As Jesus and His disciples were leaving Jerusalem and walking back home to Bethany when the disciples noticed the remarkable view of the temple and wanted to share it with their teacher as well. Rather than joining in their admiration, Jesus prophesied about the impending destruction of the precious temple of the Jews.

“Do you see all these great buildings?” replied Jesus. “Not one stone here will be left on another; every one will be thrown down.”

Mark 13:2 (NIV)

This was perhaps the first time for many of the disciples to get a chance to see the magnificent temple. Thousands of craftsmen had worked for years to build the temple using marble, brass and even silver and gold, making it a sight to behold in the ancient world. While they were appreciating the architectural marvel, Jesus foretold the destruction of the very same temple that the Israelites held so dearly in their hearts. The temple that was supposed to be the house of God had literally and figuratively turned into a den of robbers. It had become a distraction to the worshippers and a means of obtaining satisfaction by achieving the requirements to worship God without actually connecting with God. The temple became their idol, their golden calf, while the memory of God was being erased from their minds. Even today our worship place and formalities have taken priority over the God we seek to worship. Jesus’s prophecy comes to pass when the Roman army destroyed the temple at Jerusalem in seventy AD.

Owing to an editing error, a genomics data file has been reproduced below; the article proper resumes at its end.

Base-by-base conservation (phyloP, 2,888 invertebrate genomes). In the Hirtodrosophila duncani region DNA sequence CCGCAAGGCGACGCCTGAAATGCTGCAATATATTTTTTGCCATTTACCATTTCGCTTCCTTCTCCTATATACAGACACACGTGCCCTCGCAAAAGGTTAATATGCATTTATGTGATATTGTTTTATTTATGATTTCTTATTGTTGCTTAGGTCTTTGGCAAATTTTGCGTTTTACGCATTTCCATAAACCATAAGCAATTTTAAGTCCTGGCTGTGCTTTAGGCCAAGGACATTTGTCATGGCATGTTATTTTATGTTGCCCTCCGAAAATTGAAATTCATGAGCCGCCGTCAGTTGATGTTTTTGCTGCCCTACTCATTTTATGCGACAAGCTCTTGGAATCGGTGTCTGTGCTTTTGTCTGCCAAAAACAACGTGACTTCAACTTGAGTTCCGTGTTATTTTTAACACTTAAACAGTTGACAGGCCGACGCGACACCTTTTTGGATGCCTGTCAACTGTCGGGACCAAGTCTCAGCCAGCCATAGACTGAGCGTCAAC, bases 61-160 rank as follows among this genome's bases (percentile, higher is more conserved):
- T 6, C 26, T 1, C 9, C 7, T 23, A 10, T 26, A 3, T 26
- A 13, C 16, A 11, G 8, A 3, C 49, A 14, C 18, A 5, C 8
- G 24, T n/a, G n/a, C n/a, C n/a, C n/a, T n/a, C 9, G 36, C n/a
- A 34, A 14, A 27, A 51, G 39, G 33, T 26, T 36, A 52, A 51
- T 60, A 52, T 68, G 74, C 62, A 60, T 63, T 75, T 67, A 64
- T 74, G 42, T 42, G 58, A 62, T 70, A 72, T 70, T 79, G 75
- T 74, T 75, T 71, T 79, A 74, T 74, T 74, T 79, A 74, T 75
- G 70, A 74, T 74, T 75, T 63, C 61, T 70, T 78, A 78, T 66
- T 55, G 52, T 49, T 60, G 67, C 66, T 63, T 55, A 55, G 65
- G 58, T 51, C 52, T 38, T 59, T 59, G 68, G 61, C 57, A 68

When they reached the mount of olives and were taking a break from their journey, the disciples privately approached Jesus asking about the exact time of the destruction foretold. Jesus warns them about many false Messiahs and prophets that will seek to deceive many. The wars and calamities in the world would be the pains before the birth of the beautiful new Kingdom. The people of the Way would be tortured and killed causing many to abandon that path that leads to God.

The Abomination that Causes Desolation

Jesus quotes from the book of Daniel about the abomination that causes desolation. Many people think that the destruction of the temple in the second century BC was the fulfilment of the prophet Daniel’s vision but Jesus equates the writings of Daniel to another future destruction, one that the Israelites won’t be able to bear.

At that time if anyone says to you, ‘Look, here is the Messiah!’ or, ‘Look, there he is!’ do not believe it. For false messiahs and false prophets will appear and perform signs and wonders to deceive, if possible, even the elect